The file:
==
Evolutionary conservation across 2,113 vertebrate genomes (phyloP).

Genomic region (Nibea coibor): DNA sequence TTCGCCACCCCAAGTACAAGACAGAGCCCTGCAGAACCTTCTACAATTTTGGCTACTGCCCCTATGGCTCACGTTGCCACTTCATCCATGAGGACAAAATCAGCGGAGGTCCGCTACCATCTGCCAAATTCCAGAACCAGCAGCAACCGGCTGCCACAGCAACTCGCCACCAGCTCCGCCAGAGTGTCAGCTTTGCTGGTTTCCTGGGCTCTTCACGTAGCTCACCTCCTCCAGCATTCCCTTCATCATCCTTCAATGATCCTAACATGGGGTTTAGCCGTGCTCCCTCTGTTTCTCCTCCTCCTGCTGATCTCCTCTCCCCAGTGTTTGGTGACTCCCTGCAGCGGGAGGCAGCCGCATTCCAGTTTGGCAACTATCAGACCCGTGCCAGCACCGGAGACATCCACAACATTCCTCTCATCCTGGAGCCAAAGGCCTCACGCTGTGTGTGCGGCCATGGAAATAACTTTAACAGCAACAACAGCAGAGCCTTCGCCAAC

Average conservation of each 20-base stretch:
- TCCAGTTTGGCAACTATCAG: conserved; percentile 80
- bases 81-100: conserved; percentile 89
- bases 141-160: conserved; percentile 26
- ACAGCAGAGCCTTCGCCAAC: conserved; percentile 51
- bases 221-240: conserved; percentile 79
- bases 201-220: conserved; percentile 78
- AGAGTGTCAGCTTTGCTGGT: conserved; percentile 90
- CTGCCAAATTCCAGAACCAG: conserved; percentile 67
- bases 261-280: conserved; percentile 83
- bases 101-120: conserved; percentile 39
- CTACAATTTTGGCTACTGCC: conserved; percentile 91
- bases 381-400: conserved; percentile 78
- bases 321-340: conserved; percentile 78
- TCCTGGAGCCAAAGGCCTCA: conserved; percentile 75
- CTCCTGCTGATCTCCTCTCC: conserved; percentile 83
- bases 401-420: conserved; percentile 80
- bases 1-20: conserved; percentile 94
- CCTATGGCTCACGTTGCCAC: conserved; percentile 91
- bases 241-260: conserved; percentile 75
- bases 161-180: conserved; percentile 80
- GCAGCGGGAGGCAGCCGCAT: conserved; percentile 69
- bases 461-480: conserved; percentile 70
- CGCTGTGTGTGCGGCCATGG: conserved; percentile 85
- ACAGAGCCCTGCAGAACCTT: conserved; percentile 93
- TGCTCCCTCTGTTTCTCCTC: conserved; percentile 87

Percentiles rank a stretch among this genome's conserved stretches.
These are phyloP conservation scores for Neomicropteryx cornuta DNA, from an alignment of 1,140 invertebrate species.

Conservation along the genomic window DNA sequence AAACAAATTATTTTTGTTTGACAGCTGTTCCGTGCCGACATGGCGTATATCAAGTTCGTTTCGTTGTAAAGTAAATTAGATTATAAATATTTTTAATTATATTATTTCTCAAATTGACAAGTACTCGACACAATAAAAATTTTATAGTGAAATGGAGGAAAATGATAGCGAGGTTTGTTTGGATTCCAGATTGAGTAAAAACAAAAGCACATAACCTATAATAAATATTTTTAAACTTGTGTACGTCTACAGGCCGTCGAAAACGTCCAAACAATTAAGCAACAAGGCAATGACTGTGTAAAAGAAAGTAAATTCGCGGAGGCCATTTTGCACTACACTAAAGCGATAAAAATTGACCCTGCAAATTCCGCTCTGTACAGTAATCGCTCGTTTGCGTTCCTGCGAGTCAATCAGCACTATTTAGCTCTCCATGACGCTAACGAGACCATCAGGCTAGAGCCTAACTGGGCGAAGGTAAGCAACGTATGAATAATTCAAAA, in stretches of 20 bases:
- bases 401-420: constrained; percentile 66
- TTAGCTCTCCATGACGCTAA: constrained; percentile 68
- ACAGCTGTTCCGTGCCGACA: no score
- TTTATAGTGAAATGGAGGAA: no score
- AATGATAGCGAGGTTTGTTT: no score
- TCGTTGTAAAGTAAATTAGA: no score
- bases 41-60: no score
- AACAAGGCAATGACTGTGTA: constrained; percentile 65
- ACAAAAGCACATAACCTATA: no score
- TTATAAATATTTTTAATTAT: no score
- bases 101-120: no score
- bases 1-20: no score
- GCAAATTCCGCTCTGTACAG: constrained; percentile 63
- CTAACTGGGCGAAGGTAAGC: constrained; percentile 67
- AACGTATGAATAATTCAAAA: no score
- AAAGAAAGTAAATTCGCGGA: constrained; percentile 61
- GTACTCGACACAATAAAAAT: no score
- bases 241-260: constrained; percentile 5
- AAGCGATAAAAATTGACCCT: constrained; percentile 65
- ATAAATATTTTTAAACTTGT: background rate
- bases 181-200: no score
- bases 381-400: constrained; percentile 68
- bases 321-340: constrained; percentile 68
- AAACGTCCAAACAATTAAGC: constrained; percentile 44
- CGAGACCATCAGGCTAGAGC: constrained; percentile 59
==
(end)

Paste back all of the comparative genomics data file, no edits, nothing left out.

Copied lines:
Evolutionary conservation across 2,113 vertebrate genomes (phyloP).

Genomic region (Nibea coibor): DNA sequence TTCGCCACCCCAAGTACAAGACAGAGCCCTGCAGAACCTTCTACAATTTTGGCTACTGCCCCTATGGCTCACGTTGCCACTTCATCCATGAGGACAAAATCAGCGGAGGTCCGCTACCATCTGCCAAATTCCAGAACCAGCAGCAACCGGCTGCCACAGCAACTCGCCACCAGCTCCGCCAGAGTGTCAGCTTTGCTGGTTTCCTGGGCTCTTCACGTAGCTCACCTCCTCCAGCATTCCCTTCATCATCCTTCAATGATCCTAACATGGGGTTTAGCCGTGCTCCCTCTGTTTCTCCTCCTCCTGCTGATCTCCTCTCCCCAGTGTTTGGTGACTCCCTGCAGCGGGAGGCAGCCGCATTCCAGTTTGGCAACTATCAGACCCGTGCCAGCACCGGAGACATCCACAACATTCCTCTCATCCTGGAGCCAAAGGCCTCACGCTGTGTGTGCGGCCATGGAAATAACTTTAACAGCAACAACAGCAGAGCCTTCGCCAAC

Average conservation of each 20-base stretch:
- TCCAGTTTGGCAACTATCAG: conserved; percentile 80
- bases 81-100: conserved; percentile 89
- bases 141-160: conserved; percentile 26
- ACAGCAGAGCCTTCGCCAAC: conserved; percentile 51
- bases 221-240: conserved; percentile 79
- bases 201-220: conserved; percentile 78
- AGAGTGTCAGCTTTGCTGGT: conserved; percentile 90
- CTGCCAAATTCCAGAACCAG: conserved; percentile 67
- bases 261-280: conserved; percentile 83
- bases 101-120: conserved; percentile 39
- CTACAATTTTGGCTACTGCC: conserved; percentile 91
- bases 381-400: conserved; percentile 78
- bases 321-340: conserved; percentile 78
- TCCTGGAGCCAAAGGCCTCA: conserved; percentile 75
- CTCCTGCTGATCTCCTCTCC: conserved; percentile 83
- bases 401-420: conserved; percentile 80
- bases 1-20: conserved; percentile 94
- CCTATGGCTCACGTTGCCAC: conserved; percentile 91
- bases 241-260: conserved; percentile 75
- bases 161-180: conserved; percentile 80
- GCAGCGGGAGGCAGCCGCAT: conserved; percentile 69
- bases 461-480: conserved; percentile 70
- CGCTGTGTGTGCGGCCATGG: conserved; percentile 85
- ACAGAGCCCTGCAGAACCTT: conserved; percentile 93
- TGCTCCCTCTGTTTCTCCTC: conserved; percentile 87

Percentiles rank a stretch among this genome's conserved stretches.
These are phyloP conservation scores for Neomicropteryx cornuta DNA, from an alignment of 1,140 invertebrate species.

Conservation along the genomic window DNA sequence AAACAAATTATTTTTGTTTGACAGCTGTTCCGTGCCGACATGGCGTATATCAAGTTCGTTTCGTTGTAAAGTAAATTAGATTATAAATATTTTTAATTATATTATTTCTCAAATTGACAAGTACTCGACACAATAAAAATTTTATAGTGAAATGGAGGAAAATGATAGCGAGGTTTGTTTGGATTCCAGATTGAGTAAAAACAAAAGCACATAACCTATAATAAATATTTTTAAACTTGTGTACGTCTACAGGCCGTCGAAAACGTCCAAACAATTAAGCAACAAGGCAATGACTGTGTAAAAGAAAGTAAATTCGCGGAGGCCATTTTGCACTACACTAAAGCGATAAAAATTGACCCTGCAAATTCCGCTCTGTACAGTAATCGCTCGTTTGCGTTCCTGCGAGTCAATCAGCACTATTTAGCTCTCCATGACGCTAACGAGACCATCAGGCTAGAGCCTAACTGGGCGAAGGTAAGCAACGTATGAATAATTCAAAA, in stretches of 20 bases:
- bases 401-420: constrained; percentile 66
- TTAGCTCTCCATGACGCTAA: constrained; percentile 68
- ACAGCTGTTCCGTGCCGACA: no score
- TTTATAGTGAAATGGAGGAA: no score
- AATGATAGCGAGGTTTGTTT: no score
- TCGTTGTAAAGTAAATTAGA: no score
- bases 41-60: no score
- AACAAGGCAATGACTGTGTA: constrained; percentile 65
- ACAAAAGCACATAACCTATA: no score
- TTATAAATATTTTTAATTAT: no score
- bases 101-120: no score
- bases 1-20: no score
- GCAAATTCCGCTCTGTACAG: constrained; percentile 63
- CTAACTGGGCGAAGGTAAGC: constrained; percentile 67
- AACGTATGAATAATTCAAAA: no score
- AAAGAAAGTAAATTCGCGGA: constrained; percentile 61
- GTACTCGACACAATAAAAAT: no score
- bases 241-260: constrained; percentile 5
- AAGCGATAAAAATTGACCCT: constrained; percentile 65
- ATAAATATTTTTAAACTTGT: background rate
- bases 181-200: no score
- bases 381-400: constrained; percentile 68
- bases 321-340: constrained; percentile 68
- AAACGTCCAAACAATTAAGC: constrained; percentile 44
- CGAGACCATCAGGCTAGAGC: constrained; percentile 59